Special Issue "3D Printing Functionality: Materials, Sensors, Electromagnetics"

A special issue of Designs (ISSN 2411-9660).

Deadline for manuscript submissions: 30 November 2020.

Special Issue Editor

Prof. Dr. Corey Shemelya
Website
Guest Editor
University of Massachusetts Lowell, One University Ave., Lowell, MA, USA
Interests: advanced/additive manufacturing; frequency selective surfaces; metamaterials; electromagnetic materials; printable electronics; RF-Microwave; GHz; THz; Vis-IR

Special Issue Information

Dear Colleagues,

Recently, there has been a rise in the commercial, industrial, and academic interest in the rapid prototyping technology, commonly referred to as additive manufacturing and 3D printing.  Traditionally, additive technologies have been limited to purely mechanical applications. However, in recent years there has been a surge in advanced manufacturing investigations ranging from printed sensors and antennas to chemical and thermal functional materials.  This additional functionality, incorporated with the ease and speed of traditional additive techniques, has the potential to revolutionize the production processes.  It is expected that advances in functional printing techniques will drastically reduce time-to-market as well as improve overall device functionality.  As such, this Special Issue is intended to examine new techniques, designs, and processes that improve the functionality of printable and 3D printable devices or material systems.  Of particular interest are topics that incorporate multiple means of functionality, whether through mechanical, thermal, electromagnetic, electrical, or chemical means.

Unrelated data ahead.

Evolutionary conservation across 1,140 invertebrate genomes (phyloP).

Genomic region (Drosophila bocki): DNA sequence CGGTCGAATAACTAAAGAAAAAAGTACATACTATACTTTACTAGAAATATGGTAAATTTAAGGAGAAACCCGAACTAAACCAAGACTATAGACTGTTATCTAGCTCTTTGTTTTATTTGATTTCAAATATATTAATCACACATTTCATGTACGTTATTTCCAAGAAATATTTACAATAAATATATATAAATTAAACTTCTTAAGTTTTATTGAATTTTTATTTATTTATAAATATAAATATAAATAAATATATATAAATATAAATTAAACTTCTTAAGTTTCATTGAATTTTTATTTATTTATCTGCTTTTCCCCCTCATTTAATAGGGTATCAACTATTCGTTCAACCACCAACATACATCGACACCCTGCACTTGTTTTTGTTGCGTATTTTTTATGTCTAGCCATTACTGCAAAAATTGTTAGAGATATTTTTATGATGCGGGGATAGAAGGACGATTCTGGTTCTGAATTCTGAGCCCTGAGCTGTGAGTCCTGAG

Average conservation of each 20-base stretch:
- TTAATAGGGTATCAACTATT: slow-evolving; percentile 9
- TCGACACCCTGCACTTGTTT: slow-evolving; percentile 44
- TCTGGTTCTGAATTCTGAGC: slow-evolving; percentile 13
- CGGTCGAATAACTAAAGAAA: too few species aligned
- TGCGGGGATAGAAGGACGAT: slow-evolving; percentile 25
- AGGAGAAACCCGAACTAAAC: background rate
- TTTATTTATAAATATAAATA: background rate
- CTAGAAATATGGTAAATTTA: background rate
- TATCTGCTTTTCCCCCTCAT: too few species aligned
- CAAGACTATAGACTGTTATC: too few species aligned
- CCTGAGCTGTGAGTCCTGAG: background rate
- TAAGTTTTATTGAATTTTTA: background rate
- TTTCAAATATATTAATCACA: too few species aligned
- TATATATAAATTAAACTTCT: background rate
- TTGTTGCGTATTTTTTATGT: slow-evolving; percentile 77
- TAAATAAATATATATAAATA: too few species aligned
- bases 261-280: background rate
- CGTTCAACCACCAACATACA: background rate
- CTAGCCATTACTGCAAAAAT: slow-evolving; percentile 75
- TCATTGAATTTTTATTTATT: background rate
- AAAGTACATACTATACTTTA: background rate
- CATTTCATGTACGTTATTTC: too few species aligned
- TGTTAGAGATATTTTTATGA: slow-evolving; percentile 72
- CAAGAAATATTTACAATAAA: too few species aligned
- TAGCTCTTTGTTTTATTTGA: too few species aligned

Prof. Dr. Corey Shemelya
Guest Editor

Manuscript Submission Information

Manuscripts should be submitted online at www.mdpi.com by registering and logging in to this website. Once you are registered, click here to go to the submission form. Manuscripts can be submitted until the deadline. All papers will be peer-reviewed. Accepted papers will be published continuously in the journal (as soon as accepted) and will be listed together on the special issue website. Research articles, review articles as well as short communications are invited. For planned papers, a title and short abstract (about 100 words) can be sent to the Editorial Office for announcement on this website.

Submitted manuscripts should not have been published previously, nor be under consideration for publication elsewhere (except conference proceedings papers). All manuscripts are thoroughly refereed through a single-blind peer-review process. A guide for authors and other relevant information for submission of manuscripts is available on the Instructions for Authors page. Designs is an international peer-reviewed open access quarterly journal published by MDPI.

Please visit the Instructions for Authors page before submitting a manuscript. The Article Processing Charge (APC) for publication in this open access journal is 1000 CHF (Swiss Francs). Submitted papers should be well formatted and use good English. Authors may use MDPI's English editing service prior to publication or during author revisions.

Keywords

  • printable materials
  • 3D printing
  • rapid prototyping
  • multi-functionality
  • electromagnetics
  • antennas
  • sensors
  • design-on-demand
  • structural electronics
  • electronics

Published Papers (2 papers)

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Open AccessArticle
Interconnections for Additively Manufactured Hybridized Printed Electronics in Harsh Environments
Designs 2020, 4(2), 14; https://doi.org/10.3390/designs4020014 - 18 Jun 2020
Abstract
The ability to fabricate functional 3D conductive elements via additive manufacturing has opened up a unique sector of ‘hybridized printed electronics’. In doing so, many of the rigid standards (i.e., planar circuit boards, potting, etc.,) of traditional electronics are abandoned. However, one critical [...] Read more.